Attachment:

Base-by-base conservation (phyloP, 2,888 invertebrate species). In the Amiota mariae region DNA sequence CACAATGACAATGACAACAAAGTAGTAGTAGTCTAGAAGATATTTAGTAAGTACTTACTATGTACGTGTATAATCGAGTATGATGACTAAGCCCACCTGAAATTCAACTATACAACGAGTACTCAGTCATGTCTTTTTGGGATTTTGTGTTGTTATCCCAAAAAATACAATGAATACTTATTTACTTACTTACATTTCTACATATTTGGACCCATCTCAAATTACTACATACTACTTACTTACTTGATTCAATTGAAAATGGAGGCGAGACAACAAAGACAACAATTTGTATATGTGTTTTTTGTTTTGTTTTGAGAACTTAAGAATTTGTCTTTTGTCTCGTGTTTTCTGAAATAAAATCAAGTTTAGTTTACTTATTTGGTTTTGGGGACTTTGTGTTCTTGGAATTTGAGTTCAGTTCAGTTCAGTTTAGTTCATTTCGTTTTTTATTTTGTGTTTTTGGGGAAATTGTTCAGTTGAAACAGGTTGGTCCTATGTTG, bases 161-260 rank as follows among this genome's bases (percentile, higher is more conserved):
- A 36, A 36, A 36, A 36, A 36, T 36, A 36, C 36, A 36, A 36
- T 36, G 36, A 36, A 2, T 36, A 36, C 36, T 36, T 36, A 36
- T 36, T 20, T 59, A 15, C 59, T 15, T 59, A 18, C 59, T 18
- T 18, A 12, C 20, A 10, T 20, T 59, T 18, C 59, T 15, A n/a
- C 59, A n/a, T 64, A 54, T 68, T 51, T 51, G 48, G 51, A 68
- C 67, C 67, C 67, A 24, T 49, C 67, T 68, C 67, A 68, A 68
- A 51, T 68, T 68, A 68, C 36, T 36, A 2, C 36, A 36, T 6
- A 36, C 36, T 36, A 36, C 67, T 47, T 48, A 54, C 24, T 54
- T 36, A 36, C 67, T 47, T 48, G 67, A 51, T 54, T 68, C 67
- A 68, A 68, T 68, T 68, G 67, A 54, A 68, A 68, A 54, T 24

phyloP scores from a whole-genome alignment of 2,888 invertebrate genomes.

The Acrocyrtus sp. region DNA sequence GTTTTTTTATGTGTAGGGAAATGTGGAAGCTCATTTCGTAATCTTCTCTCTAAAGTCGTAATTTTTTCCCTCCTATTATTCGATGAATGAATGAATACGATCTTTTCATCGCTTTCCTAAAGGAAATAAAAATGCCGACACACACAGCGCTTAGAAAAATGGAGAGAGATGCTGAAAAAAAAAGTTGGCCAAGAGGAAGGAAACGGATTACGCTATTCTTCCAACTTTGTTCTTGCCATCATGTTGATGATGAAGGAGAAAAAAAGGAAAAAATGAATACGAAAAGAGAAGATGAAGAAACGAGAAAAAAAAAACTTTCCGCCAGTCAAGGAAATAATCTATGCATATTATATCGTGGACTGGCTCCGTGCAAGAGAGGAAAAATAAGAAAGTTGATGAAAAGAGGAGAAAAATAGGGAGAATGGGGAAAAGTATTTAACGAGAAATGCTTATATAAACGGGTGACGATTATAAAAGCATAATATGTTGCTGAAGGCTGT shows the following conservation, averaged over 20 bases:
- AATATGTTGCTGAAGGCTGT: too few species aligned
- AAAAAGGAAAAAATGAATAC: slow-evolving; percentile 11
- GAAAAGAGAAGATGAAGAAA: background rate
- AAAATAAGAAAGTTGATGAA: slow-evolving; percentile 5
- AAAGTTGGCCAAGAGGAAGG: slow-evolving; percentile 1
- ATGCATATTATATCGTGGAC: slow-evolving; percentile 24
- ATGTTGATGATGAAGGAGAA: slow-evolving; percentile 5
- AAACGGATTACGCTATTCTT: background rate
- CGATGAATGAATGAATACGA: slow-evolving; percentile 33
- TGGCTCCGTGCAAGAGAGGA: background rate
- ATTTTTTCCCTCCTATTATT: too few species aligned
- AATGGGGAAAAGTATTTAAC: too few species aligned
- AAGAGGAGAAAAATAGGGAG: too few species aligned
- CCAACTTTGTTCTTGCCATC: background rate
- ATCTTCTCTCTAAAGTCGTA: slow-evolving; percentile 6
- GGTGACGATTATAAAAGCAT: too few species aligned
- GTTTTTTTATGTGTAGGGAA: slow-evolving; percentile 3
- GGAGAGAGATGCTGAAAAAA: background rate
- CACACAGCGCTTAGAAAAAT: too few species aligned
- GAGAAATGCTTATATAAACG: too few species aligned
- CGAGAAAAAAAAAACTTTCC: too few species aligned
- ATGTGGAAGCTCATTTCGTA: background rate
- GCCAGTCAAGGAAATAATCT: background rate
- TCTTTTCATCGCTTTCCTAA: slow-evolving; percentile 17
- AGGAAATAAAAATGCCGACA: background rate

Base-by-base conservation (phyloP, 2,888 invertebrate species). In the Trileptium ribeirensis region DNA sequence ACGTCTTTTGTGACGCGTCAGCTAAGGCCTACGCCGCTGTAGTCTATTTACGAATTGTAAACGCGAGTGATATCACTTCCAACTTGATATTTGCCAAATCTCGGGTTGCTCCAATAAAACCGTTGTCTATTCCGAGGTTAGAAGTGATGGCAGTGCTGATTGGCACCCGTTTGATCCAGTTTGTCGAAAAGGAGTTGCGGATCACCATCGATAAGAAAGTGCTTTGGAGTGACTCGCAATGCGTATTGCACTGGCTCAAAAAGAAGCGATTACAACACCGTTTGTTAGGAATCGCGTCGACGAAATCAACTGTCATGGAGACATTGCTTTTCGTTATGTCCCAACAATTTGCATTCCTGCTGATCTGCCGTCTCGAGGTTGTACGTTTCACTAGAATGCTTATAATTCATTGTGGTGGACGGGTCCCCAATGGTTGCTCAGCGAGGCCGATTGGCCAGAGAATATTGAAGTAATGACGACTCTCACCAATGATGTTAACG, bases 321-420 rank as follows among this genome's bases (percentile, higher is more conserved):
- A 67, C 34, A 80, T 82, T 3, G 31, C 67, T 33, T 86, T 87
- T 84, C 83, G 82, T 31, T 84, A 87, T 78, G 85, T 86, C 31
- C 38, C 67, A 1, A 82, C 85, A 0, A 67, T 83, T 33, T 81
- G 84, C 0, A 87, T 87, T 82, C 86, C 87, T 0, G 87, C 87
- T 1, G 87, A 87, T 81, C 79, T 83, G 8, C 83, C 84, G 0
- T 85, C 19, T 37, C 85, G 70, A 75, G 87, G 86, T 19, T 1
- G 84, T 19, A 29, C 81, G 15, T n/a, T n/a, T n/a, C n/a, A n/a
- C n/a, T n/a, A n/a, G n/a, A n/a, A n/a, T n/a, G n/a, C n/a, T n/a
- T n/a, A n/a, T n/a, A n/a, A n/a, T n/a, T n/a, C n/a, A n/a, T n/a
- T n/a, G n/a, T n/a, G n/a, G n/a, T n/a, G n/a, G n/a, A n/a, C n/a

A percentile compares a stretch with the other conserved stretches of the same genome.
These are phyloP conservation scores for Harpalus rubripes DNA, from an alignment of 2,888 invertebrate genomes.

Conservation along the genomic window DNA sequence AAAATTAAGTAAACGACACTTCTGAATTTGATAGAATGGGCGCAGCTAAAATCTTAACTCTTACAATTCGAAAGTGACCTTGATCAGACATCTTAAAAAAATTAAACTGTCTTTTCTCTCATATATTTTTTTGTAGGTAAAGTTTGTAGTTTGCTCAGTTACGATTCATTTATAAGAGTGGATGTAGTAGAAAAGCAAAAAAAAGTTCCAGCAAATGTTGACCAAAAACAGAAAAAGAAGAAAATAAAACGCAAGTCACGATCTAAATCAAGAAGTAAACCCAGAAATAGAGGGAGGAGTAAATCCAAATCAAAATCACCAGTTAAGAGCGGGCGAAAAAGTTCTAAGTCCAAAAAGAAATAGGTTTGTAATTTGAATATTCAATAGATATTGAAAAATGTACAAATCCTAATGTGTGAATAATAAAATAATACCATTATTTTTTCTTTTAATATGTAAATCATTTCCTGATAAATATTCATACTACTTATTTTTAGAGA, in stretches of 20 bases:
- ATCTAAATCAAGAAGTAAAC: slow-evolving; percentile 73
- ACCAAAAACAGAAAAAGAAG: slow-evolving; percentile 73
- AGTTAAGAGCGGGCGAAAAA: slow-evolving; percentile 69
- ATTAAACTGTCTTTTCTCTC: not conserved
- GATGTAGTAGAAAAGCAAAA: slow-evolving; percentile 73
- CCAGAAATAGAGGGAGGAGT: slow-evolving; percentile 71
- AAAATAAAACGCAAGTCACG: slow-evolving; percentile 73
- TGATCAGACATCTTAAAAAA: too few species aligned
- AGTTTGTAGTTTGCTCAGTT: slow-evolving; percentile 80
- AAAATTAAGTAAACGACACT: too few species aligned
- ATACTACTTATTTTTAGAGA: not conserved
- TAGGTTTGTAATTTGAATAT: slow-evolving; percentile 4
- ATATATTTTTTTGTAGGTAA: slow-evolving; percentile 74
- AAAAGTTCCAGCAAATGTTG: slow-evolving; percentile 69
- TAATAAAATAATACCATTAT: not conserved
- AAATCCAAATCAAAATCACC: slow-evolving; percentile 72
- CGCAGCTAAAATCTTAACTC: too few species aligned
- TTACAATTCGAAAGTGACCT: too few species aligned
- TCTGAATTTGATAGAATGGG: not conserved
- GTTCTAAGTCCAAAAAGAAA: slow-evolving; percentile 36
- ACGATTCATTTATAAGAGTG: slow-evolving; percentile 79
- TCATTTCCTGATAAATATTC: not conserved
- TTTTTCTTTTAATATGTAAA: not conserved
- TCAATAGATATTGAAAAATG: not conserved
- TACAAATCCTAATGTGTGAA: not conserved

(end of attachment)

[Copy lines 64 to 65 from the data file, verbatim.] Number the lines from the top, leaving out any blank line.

- TAGGTTTGTAATTTGAATAT: slow-evolving; percentile 4
- ATATATTTTTTTGTAGGTAA: slow-evolving; percentile 74